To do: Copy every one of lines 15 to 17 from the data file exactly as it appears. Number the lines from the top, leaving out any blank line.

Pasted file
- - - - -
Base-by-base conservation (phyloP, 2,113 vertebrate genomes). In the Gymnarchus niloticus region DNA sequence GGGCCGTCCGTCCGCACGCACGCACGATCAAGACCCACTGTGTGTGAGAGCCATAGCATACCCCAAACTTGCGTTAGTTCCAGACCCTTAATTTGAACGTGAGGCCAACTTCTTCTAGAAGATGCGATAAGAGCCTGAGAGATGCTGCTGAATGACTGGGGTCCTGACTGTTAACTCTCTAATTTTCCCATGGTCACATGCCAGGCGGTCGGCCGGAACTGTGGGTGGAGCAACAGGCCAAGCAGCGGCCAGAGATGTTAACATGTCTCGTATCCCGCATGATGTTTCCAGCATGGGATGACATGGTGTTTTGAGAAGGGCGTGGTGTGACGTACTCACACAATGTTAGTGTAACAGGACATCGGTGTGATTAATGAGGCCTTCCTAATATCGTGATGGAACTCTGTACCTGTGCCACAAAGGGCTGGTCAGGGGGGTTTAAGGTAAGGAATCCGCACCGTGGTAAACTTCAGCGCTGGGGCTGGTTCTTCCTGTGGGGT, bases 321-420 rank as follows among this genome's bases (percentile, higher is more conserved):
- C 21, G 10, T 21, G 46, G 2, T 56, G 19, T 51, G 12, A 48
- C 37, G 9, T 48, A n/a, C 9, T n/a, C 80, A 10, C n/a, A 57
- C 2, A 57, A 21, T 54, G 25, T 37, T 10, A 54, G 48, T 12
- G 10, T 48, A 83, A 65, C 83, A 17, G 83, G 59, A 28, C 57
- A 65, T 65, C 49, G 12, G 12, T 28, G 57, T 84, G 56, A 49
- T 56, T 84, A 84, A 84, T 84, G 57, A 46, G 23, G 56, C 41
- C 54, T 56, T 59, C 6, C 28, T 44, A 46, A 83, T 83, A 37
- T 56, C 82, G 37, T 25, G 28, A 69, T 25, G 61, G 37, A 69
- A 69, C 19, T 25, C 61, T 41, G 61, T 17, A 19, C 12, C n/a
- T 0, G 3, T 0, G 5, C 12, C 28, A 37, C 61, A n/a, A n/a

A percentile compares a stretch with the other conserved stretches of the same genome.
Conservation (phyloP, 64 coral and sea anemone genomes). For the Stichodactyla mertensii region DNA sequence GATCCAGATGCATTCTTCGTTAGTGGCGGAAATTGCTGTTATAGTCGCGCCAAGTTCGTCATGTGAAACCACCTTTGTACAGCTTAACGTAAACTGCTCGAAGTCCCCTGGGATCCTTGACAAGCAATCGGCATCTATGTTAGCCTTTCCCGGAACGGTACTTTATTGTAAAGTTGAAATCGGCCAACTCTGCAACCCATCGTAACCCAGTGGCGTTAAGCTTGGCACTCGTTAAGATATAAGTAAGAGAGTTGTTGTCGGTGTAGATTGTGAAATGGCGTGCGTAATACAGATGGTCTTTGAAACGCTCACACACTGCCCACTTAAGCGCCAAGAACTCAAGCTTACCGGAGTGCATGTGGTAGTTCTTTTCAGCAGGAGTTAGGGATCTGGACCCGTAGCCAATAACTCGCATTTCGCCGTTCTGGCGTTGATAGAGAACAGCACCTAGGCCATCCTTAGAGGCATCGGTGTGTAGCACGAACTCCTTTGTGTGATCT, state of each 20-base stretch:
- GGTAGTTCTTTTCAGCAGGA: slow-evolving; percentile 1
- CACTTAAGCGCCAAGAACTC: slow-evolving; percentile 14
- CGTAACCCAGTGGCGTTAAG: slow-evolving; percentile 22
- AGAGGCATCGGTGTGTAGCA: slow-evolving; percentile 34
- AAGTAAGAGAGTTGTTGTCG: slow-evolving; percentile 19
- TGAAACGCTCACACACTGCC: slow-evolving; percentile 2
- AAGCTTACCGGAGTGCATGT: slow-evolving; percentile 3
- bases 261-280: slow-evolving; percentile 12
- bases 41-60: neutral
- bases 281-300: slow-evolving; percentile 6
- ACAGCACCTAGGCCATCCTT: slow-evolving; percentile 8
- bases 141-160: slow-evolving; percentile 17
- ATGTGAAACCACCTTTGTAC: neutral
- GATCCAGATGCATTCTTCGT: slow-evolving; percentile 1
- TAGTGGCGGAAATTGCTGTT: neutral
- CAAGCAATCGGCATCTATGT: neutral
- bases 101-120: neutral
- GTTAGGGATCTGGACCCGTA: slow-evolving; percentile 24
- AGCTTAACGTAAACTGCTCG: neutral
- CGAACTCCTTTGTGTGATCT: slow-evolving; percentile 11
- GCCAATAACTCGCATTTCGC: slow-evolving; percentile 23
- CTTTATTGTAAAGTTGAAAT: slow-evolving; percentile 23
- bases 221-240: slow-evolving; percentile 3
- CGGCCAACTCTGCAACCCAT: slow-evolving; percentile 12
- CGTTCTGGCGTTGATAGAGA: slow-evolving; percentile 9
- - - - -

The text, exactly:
- CACTTAAGCGCCAAGAACTC: slow-evolving; percentile 14
- CGTAACCCAGTGGCGTTAAG: slow-evolving; percentile 22
- AGAGGCATCGGTGTGTAGCA: slow-evolving; percentile 34